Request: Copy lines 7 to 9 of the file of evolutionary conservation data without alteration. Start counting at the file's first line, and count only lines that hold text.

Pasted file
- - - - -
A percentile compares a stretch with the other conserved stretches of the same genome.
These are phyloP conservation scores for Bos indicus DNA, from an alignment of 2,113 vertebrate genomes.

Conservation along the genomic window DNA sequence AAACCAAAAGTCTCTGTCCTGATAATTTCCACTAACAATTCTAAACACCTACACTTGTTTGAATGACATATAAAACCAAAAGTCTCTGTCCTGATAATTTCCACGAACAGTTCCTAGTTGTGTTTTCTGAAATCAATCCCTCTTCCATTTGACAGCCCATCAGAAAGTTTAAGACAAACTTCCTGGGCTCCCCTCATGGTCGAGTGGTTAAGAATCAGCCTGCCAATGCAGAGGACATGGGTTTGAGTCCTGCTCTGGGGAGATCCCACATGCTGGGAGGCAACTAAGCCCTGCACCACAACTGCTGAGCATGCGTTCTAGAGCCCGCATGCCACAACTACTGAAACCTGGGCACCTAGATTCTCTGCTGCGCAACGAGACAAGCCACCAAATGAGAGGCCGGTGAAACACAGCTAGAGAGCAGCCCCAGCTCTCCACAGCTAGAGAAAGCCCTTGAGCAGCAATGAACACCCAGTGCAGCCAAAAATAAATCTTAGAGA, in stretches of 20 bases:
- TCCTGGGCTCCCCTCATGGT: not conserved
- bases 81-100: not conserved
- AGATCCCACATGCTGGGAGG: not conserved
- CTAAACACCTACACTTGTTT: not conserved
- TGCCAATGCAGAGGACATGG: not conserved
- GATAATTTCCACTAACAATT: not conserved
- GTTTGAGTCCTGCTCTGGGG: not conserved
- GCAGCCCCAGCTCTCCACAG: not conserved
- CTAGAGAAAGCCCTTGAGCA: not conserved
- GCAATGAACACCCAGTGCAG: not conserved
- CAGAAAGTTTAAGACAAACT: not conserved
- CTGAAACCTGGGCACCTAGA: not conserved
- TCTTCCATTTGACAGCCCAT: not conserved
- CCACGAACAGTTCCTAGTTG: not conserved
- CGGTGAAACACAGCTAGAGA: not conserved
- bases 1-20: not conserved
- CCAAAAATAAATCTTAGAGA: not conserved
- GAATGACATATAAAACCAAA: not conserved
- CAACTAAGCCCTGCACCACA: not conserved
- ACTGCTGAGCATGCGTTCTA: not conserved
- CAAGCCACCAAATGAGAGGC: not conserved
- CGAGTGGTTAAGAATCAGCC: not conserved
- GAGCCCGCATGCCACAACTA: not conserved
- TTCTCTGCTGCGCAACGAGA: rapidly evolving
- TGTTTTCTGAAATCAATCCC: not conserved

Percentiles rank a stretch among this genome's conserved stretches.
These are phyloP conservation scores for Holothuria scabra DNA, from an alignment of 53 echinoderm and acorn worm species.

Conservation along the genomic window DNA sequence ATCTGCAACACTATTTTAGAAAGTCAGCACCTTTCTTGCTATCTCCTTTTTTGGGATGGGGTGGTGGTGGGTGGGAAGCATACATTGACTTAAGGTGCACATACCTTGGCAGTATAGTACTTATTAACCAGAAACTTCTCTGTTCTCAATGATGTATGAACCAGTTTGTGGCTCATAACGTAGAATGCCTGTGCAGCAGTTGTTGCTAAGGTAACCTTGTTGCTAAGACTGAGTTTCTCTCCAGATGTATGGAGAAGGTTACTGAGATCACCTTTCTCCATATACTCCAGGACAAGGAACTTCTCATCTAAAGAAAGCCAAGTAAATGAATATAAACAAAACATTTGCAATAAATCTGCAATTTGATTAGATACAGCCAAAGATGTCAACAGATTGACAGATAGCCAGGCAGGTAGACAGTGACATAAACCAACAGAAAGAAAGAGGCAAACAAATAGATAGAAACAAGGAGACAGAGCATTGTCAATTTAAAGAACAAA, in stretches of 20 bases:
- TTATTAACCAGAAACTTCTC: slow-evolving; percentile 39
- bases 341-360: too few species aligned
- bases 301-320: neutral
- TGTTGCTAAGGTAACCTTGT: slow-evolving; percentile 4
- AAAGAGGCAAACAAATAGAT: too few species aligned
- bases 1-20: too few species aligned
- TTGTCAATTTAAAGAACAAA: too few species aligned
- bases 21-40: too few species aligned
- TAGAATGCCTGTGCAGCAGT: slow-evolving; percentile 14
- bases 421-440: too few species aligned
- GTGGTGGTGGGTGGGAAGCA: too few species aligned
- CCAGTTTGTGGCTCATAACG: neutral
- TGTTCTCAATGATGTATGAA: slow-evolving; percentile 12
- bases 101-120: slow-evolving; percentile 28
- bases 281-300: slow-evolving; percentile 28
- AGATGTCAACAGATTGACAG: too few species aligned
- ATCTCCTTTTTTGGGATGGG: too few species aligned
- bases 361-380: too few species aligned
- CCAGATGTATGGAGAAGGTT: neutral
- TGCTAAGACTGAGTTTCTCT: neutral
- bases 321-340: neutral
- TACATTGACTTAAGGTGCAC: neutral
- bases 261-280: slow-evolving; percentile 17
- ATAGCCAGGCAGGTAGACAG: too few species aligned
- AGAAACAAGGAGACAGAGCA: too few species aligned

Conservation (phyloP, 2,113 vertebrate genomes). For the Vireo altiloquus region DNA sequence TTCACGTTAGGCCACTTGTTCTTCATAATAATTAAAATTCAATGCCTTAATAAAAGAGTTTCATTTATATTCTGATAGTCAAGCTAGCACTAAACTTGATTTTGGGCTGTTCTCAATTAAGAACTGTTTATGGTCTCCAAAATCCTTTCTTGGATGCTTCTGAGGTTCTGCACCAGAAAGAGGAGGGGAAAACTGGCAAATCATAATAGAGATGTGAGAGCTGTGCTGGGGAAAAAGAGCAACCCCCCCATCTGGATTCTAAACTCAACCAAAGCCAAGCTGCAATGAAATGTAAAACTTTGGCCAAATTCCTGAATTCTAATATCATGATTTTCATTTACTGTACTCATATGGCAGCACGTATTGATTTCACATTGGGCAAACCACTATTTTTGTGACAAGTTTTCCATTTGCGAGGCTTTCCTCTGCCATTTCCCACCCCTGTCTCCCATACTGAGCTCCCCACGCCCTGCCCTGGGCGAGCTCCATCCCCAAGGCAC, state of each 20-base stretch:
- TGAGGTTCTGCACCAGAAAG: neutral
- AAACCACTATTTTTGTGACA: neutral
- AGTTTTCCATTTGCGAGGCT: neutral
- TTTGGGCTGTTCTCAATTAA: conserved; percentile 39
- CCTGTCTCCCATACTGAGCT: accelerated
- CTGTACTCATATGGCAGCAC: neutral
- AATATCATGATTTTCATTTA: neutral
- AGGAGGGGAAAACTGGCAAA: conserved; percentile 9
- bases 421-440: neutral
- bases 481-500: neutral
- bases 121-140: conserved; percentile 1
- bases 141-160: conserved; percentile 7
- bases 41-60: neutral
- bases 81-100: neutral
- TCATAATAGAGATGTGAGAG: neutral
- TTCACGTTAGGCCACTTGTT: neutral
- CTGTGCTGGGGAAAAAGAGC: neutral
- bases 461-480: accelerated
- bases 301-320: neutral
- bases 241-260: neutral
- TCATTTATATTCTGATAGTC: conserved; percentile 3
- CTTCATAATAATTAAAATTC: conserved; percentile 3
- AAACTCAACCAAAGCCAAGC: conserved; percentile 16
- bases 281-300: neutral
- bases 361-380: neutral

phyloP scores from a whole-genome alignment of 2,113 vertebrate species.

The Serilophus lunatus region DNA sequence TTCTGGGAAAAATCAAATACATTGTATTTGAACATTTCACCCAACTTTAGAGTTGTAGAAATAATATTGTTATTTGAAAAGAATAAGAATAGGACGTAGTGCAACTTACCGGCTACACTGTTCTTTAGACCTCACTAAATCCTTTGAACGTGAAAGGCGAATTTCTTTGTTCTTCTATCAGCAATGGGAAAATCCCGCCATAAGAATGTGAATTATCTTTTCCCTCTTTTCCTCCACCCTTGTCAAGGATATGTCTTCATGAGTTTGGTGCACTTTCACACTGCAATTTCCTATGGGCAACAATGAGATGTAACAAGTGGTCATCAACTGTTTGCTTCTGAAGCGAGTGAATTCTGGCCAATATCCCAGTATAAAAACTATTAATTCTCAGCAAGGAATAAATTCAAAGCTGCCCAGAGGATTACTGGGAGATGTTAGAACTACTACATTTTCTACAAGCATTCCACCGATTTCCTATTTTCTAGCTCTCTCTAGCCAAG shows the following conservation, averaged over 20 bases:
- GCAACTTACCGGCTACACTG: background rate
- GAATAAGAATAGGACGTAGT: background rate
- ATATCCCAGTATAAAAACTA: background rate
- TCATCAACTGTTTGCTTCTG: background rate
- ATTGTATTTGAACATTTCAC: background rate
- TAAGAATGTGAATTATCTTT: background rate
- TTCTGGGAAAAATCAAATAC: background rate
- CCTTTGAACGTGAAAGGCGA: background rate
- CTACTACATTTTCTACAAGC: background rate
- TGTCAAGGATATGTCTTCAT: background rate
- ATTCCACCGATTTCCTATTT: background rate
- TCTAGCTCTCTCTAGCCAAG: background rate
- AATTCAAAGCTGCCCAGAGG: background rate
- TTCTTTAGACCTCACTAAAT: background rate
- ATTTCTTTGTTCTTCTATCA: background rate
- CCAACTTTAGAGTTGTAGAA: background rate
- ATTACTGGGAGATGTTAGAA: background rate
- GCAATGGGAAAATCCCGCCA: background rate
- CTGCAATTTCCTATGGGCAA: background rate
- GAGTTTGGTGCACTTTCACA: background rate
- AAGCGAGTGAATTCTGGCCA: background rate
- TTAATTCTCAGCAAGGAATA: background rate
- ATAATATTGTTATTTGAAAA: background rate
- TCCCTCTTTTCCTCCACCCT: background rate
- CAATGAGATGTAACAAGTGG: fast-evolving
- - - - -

- CTAAACACCTACACTTGTTT: not conserved
- TGCCAATGCAGAGGACATGG: not conserved
- GATAATTTCCACTAACAATT: not conserved